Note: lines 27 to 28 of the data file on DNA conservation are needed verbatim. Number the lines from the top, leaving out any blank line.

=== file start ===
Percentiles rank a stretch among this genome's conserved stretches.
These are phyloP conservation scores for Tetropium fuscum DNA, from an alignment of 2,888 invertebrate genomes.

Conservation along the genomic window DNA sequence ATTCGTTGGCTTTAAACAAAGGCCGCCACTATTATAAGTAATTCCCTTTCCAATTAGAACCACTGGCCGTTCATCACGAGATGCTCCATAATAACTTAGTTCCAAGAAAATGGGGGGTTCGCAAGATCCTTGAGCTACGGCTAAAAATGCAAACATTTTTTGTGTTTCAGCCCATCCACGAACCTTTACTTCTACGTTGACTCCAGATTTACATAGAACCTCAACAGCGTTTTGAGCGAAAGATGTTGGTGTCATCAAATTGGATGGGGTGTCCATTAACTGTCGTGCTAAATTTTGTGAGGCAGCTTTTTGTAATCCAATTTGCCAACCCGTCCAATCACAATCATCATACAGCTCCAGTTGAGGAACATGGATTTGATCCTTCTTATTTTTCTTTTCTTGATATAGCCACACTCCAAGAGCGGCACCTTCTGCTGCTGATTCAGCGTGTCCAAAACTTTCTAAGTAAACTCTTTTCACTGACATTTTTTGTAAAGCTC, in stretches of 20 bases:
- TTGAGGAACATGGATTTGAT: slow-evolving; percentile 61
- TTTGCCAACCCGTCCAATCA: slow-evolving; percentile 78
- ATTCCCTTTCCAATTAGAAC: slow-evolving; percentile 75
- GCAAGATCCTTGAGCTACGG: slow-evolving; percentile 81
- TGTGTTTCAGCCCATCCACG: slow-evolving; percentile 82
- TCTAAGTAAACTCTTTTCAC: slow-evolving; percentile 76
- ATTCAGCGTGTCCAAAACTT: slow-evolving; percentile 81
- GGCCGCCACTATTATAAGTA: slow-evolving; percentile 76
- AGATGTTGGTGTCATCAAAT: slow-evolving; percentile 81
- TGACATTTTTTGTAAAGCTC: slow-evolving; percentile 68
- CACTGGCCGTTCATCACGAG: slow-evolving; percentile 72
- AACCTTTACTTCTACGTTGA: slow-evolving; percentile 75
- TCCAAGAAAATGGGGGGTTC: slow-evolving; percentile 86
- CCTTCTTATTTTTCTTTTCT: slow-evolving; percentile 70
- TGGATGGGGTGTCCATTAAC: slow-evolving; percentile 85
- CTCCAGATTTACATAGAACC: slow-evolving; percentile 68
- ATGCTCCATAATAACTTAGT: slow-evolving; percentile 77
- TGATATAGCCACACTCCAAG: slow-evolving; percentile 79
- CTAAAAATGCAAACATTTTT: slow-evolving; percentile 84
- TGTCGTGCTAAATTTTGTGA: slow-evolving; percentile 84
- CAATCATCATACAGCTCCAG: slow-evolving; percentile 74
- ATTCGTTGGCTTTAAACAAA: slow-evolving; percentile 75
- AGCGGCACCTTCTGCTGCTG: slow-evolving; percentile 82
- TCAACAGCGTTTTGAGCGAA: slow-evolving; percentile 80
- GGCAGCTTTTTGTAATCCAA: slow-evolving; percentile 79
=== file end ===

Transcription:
- TCAACAGCGTTTTGAGCGAA: slow-evolving; percentile 80
- GGCAGCTTTTTGTAATCCAA: slow-evolving; percentile 79